Thanks to what the Government frankly termed an experiment, New Zealand is the only country in the world where legal highs like synthetic cannabis are legal.
Eight months on from the passage of the Psychoactive Substances Act, it’s time to declare the experiment a dismal failure. Its architect and stout defender, Internal Affairs Minister Peter Dunne, is fond of pointing out that it passed with just one dissenting vote. Were he to ask around his colleagues today, he would find a surprising willingness to admit that Parliament got this one wrong. So wrong that far from simply being legal, sales of the drugs are now effectively compulsory.
Councils, which Dunne boasted would have control of these drugs, have found they must allow them to be sold somewhere in their district. Even if a council believes there is nowhere suitable for a legal-high shop, it has to approve at least one site. This is one of the few issues to have united ratepayers and council politicians, with a nationwide campaign of council-supported protest marches calling for a ban on the drugs.
There is mounting evidence from health professionals and schools that these substances are causing tremendous physical and mental damage. Even where they work as benignly as intended, they are easily accessible to young people, and can do near-irrevocable damage to learning. This alone makes the new law insupportable.
It may seem good news that a recent study found declining use of one of the most popular party drugs, Kronic, because of publicity about the continuing incidence of side effects such as psychosis, addiction and organ damage.
In reality, this trend only underlines the ugliest truth about these drugs: it’s children and teens, not habitual adult “stoners”, who remain most at risk. Younger users do not, in general, read the newspaper horror stories or watch them on the television news. And nor – as anecdotal evidence, including “sting” reporting by TV3, suggests – are buyers of the drugs scrupulously age-checked by retailers.
Dunne is also fond of equating the regulatory treatment of party pills with that of alcohol, also easily obtained by the under-aged and subject to only limited control by councils. The comparison is irresponsible. Neither alcohol’s chemical formulation nor its effects on the body are a mystery. The risks of drinking are well understood, even by children. But not so the risks of party pills. Young drug-users report switching to synthetic cannabis from other options because it’s legal, leading them to assume it’s safer than real cannabis or other stimulants. This is an understandable but dangerously misleading inference which Parliament never intended when it passed the legislation.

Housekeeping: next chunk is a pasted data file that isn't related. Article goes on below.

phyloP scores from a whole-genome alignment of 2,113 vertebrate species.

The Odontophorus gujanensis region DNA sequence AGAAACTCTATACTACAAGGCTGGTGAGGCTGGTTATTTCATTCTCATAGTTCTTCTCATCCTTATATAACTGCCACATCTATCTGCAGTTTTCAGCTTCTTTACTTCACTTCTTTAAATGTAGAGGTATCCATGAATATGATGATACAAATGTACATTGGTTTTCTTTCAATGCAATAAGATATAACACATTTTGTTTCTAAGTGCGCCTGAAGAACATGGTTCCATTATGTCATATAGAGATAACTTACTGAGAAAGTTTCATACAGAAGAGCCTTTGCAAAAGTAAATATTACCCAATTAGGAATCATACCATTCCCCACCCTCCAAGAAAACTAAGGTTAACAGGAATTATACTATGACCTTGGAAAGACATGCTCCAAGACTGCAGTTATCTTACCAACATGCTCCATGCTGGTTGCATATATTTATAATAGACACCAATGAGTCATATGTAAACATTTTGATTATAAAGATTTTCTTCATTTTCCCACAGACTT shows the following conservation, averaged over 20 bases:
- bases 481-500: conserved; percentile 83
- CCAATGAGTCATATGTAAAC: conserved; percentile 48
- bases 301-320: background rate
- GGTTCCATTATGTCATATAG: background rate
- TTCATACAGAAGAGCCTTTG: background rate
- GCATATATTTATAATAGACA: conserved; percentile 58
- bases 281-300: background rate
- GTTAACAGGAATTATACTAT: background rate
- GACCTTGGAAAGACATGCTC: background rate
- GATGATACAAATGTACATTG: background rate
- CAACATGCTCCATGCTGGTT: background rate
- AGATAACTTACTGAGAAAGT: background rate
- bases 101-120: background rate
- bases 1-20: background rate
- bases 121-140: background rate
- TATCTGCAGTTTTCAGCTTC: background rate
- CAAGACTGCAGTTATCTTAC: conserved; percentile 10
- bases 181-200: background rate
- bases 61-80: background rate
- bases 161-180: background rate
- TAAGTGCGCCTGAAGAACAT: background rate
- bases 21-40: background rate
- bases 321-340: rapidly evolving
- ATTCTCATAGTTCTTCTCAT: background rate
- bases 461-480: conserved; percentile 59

Dunne also argues a ban would only lead to underground trafficking, beyond the scope of society’s supervision and care. He should wait across the street from any of the popular legal-high shops in working-class suburbs first thing in the morning, watch the queues of people of all ages who roll in and then shamble out, often causing fear and anxiety to other shoppers in their path, and then explain how much supervision and care his legalised system provides.
At least an underground trade, with its greater attendant risks increasing the price of the drugs, might involve fewer sales to school children.
It’s true prohibition never works and young people will always experiment. But this does not absolve the Government of the duty to set clear boundaries. We have banned methamphetamine, heroin and other Class A drugs because they are harmful. That they persist on the black market does not negate that harm or society’s responsibility to protect people from them as far as possible.
Dunne’s further argument, that it is not possible legally to enforce a ban on what are ever-changing new chemical hybrid products, is also no longer believable. Regulations give politicians and officials wide “deeming” powers over all sorts of products and issues. Why not psychoactive substances? Existing drugs on the market are officially deemed safe, even though they have been responsible for hundreds of hospitalisations here and five deaths in Australia.
Our legislators took a step in the right direction by placing the onus on the legal-high industry to prove each new formulation was not harmful. Parliament is now considering an amendment to outlaw animal testing as a means of obtaining that proof, which would neatly render safety testing unaffordable for most players in the market.
MPs could surely take one step further still: amend the law to ban all psychoactive substances and put the onus on party-pill peddlers to prove their products are not psychoactive.